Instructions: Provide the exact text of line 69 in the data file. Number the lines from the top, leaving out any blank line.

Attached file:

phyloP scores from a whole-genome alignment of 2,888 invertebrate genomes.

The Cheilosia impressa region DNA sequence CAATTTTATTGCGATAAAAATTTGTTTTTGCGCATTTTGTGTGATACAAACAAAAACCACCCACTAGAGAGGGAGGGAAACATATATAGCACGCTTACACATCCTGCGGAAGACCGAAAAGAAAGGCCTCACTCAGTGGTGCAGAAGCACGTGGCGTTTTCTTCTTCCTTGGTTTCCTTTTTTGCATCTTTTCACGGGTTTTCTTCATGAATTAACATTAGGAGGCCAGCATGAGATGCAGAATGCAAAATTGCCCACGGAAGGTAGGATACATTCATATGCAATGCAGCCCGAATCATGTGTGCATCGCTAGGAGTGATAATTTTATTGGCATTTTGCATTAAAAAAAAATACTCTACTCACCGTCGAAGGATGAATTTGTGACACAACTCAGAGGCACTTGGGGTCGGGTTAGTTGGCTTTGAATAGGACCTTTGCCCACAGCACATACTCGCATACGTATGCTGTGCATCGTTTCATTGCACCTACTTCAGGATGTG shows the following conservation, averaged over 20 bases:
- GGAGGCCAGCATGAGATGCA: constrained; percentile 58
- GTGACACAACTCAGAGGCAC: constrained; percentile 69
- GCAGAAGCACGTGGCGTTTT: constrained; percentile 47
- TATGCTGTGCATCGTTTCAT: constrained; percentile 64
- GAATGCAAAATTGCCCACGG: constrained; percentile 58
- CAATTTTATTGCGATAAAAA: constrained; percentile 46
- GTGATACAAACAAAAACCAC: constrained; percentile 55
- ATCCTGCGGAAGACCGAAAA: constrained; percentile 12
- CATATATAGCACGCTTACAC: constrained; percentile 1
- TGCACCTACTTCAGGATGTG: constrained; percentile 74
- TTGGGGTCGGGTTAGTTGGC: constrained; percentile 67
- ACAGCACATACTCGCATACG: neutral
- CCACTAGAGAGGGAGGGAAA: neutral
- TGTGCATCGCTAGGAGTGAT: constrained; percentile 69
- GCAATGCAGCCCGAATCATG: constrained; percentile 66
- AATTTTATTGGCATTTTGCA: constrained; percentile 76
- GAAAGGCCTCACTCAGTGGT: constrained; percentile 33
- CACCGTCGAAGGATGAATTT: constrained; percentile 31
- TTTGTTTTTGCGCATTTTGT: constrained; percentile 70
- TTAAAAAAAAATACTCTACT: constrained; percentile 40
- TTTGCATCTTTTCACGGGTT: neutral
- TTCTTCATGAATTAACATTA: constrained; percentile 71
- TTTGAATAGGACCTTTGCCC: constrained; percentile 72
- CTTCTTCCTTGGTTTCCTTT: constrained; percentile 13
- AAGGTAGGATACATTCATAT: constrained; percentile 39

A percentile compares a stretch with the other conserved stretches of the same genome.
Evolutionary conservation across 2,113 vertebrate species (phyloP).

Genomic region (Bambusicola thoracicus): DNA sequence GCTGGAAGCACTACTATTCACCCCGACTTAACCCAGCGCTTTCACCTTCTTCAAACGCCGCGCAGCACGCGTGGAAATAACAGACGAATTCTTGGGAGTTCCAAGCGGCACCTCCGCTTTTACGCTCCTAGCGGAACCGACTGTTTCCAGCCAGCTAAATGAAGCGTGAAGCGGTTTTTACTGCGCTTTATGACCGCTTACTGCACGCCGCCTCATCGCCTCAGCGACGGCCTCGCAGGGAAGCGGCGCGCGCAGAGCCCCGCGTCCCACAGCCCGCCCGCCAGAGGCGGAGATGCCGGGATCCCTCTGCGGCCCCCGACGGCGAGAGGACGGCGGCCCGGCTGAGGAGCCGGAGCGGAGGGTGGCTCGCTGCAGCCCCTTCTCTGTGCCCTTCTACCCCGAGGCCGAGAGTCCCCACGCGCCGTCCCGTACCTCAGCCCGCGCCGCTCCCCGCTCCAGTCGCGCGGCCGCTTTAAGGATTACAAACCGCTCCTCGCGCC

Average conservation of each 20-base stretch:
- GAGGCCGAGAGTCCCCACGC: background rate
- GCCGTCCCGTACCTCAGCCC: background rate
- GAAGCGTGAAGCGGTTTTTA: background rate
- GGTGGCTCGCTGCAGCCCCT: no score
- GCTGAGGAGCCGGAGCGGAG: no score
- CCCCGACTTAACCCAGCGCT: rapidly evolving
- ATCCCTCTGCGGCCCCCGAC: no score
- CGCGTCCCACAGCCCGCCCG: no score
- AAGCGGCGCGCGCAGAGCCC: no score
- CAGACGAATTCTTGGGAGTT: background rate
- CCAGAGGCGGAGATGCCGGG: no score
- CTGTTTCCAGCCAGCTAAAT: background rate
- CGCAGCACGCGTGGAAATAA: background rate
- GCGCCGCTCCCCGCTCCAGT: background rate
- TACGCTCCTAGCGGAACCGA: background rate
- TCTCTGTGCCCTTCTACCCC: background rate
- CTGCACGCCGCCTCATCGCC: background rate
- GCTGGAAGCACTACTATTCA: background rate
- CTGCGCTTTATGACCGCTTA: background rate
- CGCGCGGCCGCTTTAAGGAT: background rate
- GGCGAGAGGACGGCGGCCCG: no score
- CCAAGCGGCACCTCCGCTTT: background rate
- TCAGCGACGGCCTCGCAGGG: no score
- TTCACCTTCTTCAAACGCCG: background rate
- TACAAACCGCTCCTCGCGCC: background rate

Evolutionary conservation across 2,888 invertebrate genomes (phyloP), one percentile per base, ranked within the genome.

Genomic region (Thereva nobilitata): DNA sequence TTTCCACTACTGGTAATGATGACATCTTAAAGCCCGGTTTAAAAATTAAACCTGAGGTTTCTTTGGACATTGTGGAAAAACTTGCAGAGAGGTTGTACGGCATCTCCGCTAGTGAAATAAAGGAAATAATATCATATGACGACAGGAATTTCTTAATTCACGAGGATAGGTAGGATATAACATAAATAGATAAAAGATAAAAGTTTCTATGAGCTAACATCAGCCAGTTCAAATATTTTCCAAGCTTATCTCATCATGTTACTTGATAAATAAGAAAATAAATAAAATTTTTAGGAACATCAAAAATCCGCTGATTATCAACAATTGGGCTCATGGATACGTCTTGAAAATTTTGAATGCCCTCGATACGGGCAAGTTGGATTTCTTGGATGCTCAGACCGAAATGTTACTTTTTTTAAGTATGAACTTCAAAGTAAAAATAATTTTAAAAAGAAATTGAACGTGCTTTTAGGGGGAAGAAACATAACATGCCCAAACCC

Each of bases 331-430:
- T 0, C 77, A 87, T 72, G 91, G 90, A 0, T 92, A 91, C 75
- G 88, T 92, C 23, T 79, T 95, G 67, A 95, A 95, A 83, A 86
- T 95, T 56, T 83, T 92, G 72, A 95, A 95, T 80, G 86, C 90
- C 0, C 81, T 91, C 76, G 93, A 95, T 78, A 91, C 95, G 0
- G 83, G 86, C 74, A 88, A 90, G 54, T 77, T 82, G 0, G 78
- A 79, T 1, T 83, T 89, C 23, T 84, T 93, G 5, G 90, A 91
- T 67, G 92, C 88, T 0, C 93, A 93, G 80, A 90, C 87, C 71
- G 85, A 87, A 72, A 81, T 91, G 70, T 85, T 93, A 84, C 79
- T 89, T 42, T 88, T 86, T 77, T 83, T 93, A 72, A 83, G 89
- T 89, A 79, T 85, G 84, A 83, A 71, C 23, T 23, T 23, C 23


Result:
- T 89, A 79, T 85, G 84, A 83, A 71, C 23, T 23, T 23, C 23